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Mickey Mantle Rookie Card is Found in the 1951 Bowman Set, not the 1952 Topp's

Mickey Mantle rookie card is from Bowman's 1951 set, even though the 1952 Topps card isconsidered his rookie card, since this was Topp's first card of Mantle.

In 1951, Topps produced its first baseball cards in two different sets known today as Red Backs and Blue Backs. Each set contained 52 cards, like a deck of playing cards, and in fact the cards could be used to play a game that would simulate the events of a baseball game. Also like playing cards, the cards had rounded corners and were blank on one side, which was colored either red or blue (hence the names given to these sets). The other side featured the portrait of a player within a baseball diamond in the center, and in opposite corners a picture of a baseball together with the event for that card, such as "fly out" or "single".

Topps changed its approach in 1952, this time creating a much larger (407 total) set of baseball cards and packaging them with its signature product, bubblegum. The company also decided that its playing card model was too small (2 inches by 2-5/8 inches) and changed the dimensions to 2-3/4 inches by 3-5/8 inches with square corners. (In 1957, Topps shrank the dimensions of its cards slightly, to 2-1/2 inches by 3-1/2 inches, setting a standard that remains the basic format for most sports cards produced in the United States.) The cards now had a color portrait on one side, with statistical and biographical information on the other. This set became a landmark in the baseball card industry, and today the company considers this its first true baseball card set.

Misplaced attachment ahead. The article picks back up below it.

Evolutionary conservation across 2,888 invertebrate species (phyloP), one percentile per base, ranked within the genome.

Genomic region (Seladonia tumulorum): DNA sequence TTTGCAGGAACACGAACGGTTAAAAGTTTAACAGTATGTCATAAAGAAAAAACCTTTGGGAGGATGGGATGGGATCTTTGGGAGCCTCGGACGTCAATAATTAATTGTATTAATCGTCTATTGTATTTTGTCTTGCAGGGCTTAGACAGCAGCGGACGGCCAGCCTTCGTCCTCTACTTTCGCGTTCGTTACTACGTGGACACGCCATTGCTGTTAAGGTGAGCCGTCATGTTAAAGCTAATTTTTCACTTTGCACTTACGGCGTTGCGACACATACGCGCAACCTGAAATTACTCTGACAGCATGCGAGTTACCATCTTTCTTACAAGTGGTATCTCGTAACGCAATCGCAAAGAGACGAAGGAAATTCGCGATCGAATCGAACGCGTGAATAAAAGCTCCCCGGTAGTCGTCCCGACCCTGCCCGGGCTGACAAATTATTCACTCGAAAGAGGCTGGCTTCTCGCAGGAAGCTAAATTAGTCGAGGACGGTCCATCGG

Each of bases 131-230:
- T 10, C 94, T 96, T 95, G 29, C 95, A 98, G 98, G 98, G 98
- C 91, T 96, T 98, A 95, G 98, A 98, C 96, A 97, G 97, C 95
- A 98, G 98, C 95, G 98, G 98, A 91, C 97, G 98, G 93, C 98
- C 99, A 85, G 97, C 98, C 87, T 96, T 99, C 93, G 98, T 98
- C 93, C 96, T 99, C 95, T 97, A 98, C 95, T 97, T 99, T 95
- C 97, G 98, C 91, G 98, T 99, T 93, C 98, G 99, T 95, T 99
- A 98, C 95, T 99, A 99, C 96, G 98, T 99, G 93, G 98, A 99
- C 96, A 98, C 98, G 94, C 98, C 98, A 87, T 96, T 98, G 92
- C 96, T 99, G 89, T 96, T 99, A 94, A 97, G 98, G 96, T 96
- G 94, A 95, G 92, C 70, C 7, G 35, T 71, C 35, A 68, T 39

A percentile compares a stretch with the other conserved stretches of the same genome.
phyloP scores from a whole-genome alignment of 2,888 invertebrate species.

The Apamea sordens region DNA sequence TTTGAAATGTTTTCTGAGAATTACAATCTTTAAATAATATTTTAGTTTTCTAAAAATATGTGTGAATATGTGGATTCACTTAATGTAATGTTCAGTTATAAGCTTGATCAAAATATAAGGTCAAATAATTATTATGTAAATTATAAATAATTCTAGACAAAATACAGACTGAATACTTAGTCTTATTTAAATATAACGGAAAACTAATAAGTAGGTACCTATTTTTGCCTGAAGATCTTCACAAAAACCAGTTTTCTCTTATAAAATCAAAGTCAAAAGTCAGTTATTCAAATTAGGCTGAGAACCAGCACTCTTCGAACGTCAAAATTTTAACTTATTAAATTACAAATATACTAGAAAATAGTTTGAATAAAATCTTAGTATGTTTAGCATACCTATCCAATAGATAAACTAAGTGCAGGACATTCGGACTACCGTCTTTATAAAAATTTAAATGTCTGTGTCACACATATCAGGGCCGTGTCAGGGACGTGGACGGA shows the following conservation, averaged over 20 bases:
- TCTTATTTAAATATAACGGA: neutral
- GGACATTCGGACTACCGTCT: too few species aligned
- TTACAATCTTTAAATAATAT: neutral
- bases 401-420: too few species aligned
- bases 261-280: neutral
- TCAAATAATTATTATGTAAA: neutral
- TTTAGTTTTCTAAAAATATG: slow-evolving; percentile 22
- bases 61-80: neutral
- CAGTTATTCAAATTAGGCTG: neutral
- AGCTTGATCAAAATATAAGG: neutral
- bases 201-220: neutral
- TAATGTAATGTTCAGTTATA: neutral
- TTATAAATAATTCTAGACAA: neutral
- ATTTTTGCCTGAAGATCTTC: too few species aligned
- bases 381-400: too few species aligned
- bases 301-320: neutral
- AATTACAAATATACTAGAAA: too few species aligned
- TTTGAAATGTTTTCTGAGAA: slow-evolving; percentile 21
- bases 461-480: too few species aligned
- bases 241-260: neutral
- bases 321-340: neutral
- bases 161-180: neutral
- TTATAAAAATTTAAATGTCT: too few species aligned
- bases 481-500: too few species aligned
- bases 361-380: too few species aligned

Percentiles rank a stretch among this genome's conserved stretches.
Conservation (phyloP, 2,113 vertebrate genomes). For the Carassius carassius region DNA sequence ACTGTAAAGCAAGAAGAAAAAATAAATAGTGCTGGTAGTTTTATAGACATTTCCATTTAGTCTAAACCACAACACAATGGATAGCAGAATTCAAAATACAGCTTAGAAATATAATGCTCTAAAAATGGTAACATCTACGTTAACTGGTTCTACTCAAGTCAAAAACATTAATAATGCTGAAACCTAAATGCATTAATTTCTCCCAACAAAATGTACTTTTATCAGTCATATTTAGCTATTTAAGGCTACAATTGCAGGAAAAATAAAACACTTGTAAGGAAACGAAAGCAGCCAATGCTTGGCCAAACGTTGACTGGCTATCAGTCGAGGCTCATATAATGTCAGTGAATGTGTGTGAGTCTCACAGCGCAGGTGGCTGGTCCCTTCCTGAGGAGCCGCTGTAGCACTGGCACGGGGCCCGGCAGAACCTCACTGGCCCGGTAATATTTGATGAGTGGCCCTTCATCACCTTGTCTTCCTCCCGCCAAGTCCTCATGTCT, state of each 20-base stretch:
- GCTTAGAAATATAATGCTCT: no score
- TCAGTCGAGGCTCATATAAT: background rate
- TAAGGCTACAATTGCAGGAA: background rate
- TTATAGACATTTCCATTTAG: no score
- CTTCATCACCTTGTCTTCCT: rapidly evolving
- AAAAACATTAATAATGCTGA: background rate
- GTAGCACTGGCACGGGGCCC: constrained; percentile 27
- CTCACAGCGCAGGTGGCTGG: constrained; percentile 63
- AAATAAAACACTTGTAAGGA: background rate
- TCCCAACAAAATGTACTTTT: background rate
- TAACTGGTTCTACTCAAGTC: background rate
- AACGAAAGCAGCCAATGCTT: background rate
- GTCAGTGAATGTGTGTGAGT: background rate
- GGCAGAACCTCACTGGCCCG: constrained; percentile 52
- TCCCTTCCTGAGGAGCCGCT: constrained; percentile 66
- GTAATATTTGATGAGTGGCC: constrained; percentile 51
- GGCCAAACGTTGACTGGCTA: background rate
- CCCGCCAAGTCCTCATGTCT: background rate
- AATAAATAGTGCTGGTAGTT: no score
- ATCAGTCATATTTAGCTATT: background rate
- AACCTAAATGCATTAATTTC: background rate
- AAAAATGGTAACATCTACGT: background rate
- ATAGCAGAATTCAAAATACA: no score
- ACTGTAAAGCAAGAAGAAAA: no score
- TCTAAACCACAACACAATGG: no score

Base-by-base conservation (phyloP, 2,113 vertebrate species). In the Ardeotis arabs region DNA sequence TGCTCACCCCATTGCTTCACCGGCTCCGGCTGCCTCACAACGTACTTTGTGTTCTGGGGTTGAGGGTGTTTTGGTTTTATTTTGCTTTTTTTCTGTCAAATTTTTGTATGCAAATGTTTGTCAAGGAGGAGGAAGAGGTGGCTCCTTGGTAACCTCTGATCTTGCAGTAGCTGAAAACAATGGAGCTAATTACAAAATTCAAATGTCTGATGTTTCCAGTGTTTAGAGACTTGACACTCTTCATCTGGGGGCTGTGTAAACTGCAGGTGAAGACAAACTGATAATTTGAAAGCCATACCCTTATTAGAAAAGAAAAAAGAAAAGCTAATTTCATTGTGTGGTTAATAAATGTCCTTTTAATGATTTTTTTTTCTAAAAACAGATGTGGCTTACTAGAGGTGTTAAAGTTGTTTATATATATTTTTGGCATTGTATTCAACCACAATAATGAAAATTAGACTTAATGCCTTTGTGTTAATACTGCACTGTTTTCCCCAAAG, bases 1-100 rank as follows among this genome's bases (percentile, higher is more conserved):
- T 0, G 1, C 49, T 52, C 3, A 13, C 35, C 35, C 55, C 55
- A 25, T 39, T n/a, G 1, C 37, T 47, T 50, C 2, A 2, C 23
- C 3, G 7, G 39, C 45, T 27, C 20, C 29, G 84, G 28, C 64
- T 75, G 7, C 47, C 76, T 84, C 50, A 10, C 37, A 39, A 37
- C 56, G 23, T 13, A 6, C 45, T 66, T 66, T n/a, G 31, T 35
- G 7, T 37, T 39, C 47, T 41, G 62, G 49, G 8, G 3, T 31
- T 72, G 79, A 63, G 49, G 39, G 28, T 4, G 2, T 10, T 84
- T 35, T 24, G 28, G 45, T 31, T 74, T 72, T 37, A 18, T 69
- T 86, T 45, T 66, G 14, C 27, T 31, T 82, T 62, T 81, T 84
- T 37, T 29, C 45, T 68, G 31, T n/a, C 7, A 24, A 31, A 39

The cards were released in several series over the course of the baseball season, a practice Topps would continue with its baseball cards until 1974. However, the last series of each year did not sell as well, as the baseball season wore on and popular attention began to turn towards football. Thus cards from the last series are much scarcer and are typically more expensive (even commons) than earlier series of the same year. Topps was left with a substantial amount of surplus stock in 1952, which it largely disposed of by dumping many cards into the Atlantic. In later years, Topps either printed series in smaller quantities late in the season or destroyed excess cards. As a result, cards with higher numbers from this period are rarer than low numbers in the same set, and collectors will pay significantly higher prices for them. The last series in 1952 started with card #311, which is Topps' first card of Mickey Mantle and remains the most valuable Topps card ever (and the most valuable post-1948 card). The 1952 Topps Mantle is often mistakenly referred to as Mickey's rookie card, the Mickey Mantle rookie 1951 Bowman card has that distinction, which is considerably less in value because of the scarcity of the 1952 Topp's card.

Mickey Mantle rookie cards are the must sought after card of the era.

Mickey Mantle Rookie Card The 1951 Bowman Card

Mickey Mantle Rookie The 1951 Bowman Card

"As far as I'm concerned, Aaron is the best ball player of my era. He is to baseball of the last fifteen years what Joe DiMaggio was before him. He's never received the credit he's due."---

Mickey Mantle

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